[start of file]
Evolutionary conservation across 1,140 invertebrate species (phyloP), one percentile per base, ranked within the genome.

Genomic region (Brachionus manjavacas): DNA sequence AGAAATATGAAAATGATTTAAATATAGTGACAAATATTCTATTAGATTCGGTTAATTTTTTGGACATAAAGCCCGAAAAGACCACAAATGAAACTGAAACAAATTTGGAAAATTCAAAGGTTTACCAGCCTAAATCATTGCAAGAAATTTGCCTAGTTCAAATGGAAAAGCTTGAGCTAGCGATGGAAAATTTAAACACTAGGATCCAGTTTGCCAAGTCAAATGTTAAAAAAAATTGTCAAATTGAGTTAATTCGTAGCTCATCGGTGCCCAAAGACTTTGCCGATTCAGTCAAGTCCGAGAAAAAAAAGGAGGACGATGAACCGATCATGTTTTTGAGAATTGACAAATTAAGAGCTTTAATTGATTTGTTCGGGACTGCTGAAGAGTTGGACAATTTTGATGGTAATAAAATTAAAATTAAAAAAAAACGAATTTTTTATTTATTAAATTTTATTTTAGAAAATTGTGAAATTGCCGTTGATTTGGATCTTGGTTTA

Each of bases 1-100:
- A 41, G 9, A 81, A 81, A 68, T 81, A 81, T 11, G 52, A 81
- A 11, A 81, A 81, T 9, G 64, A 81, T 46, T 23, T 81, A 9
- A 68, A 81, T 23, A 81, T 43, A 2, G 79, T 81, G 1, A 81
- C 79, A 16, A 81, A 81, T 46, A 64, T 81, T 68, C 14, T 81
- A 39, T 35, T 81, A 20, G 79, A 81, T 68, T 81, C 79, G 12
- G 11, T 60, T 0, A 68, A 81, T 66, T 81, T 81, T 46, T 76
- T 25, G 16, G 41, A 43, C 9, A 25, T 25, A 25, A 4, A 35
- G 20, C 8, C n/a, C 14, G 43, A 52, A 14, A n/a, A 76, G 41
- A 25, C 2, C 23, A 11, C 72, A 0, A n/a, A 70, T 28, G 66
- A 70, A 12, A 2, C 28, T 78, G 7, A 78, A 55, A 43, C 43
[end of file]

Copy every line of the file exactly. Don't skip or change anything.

Evolutionary conservation across 1,140 invertebrate species (phyloP), one percentile per base, ranked within the genome.

Genomic region (Brachionus manjavacas): DNA sequence AGAAATATGAAAATGATTTAAATATAGTGACAAATATTCTATTAGATTCGGTTAATTTTTTGGACATAAAGCCCGAAAAGACCACAAATGAAACTGAAACAAATTTGGAAAATTCAAAGGTTTACCAGCCTAAATCATTGCAAGAAATTTGCCTAGTTCAAATGGAAAAGCTTGAGCTAGCGATGGAAAATTTAAACACTAGGATCCAGTTTGCCAAGTCAAATGTTAAAAAAAATTGTCAAATTGAGTTAATTCGTAGCTCATCGGTGCCCAAAGACTTTGCCGATTCAGTCAAGTCCGAGAAAAAAAAGGAGGACGATGAACCGATCATGTTTTTGAGAATTGACAAATTAAGAGCTTTAATTGATTTGTTCGGGACTGCTGAAGAGTTGGACAATTTTGATGGTAATAAAATTAAAATTAAAAAAAAACGAATTTTTTATTTATTAAATTTTATTTTAGAAAATTGTGAAATTGCCGTTGATTTGGATCTTGGTTTA

Each of bases 1-100:
- A 41, G 9, A 81, A 81, A 68, T 81, A 81, T 11, G 52, A 81
- A 11, A 81, A 81, T 9, G 64, A 81, T 46, T 23, T 81, A 9
- A 68, A 81, T 23, A 81, T 43, A 2, G 79, T 81, G 1, A 81
- C 79, A 16, A 81, A 81, T 46, A 64, T 81, T 68, C 14, T 81
- A 39, T 35, T 81, A 20, G 79, A 81, T 68, T 81, C 79, G 12
- G 11, T 60, T 0, A 68, A 81, T 66, T 81, T 81, T 46, T 76
- T 25, G 16, G 41, A 43, C 9, A 25, T 25, A 25, A 4, A 35
- G 20, C 8, C n/a, C 14, G 43, A 52, A 14, A n/a, A 76, G 41
- A 25, C 2, C 23, A 11, C 72, A 0, A n/a, A 70, T 28, G 66
- A 70, A 12, A 2, C 28, T 78, G 7, A 78, A 55, A 43, C 43